I read something interesting the other day from Tisa Silver at the Investing blog on Bizzia. The idea of saving vs. investing was looked at. In these tough economic times, saving is on the rise as people worry about their financial situations. Current issues in the stock market has made investing an object of fear for many. However, in both of these cases, the motivating factor is fear. It is, perhaps, not the best idea to make such decisions based on fear. Tisa offers this insight into how you should decide whether to save or invest:
What is the goal and how far into the future is the goal? How much risk are you willing to take in order to achieve the goal? What rate of return is necessary in order to achieve the goal?
If your goal is to build an emergency fund that provides you with liquid assets in case you need immediate access to them, then saving is a good idea. Build up your emergency fund. But remember that saving is a form of investment as well. You receive a return from the money you put in a savings account. So think about how you can increase your yield and get the most bang for your buck.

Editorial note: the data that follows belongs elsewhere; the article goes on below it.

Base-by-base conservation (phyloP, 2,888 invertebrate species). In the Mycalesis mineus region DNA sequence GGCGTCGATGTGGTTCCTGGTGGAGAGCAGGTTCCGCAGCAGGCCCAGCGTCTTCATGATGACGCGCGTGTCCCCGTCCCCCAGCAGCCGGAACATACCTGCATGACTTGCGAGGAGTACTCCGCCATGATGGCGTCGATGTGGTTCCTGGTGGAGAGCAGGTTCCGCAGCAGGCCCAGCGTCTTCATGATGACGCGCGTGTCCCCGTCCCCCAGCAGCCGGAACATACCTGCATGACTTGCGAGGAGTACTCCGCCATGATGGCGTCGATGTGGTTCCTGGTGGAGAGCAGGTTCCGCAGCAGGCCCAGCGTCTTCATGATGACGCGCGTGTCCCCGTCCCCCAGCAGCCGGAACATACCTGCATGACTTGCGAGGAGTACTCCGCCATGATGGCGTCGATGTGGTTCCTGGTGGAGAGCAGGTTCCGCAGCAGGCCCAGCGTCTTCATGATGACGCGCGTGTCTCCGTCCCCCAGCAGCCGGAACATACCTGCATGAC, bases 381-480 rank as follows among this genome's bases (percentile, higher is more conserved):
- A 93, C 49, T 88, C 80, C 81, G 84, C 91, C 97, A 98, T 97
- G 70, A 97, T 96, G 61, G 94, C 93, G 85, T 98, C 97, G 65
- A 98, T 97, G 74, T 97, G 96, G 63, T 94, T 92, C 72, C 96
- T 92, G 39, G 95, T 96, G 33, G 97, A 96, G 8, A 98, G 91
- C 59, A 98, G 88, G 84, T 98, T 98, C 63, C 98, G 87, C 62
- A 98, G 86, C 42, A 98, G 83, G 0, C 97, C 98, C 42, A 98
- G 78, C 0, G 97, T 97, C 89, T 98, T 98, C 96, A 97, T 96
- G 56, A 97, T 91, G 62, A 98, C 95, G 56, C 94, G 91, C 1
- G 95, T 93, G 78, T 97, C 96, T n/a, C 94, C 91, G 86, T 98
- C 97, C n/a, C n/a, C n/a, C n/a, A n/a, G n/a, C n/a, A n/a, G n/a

If your goals include building up a nest egg for a comfortable retirement, putting your kid through college or some other long-term financial goal that requires better returns, then investing can be a good choice. Over time, the stock market has always gained. (Although I suppose there’s a first for everything.) Individual stocks may not do well, but the overall market wins out. Which means that with a good strategy, you are likely to get adequate returns. It’s why I like index funds.
At any rate, it is important to throttle your fear in either case. If you are saving only because you’re are afraid of what could happen to you immediately, instead of as part of an overall plan for financial security and freedom, you will likely stop when the threat of recession recedes. And if you are afraid of investing because of the current downcycle, you may never get the returns you need to reach your long-term goals.
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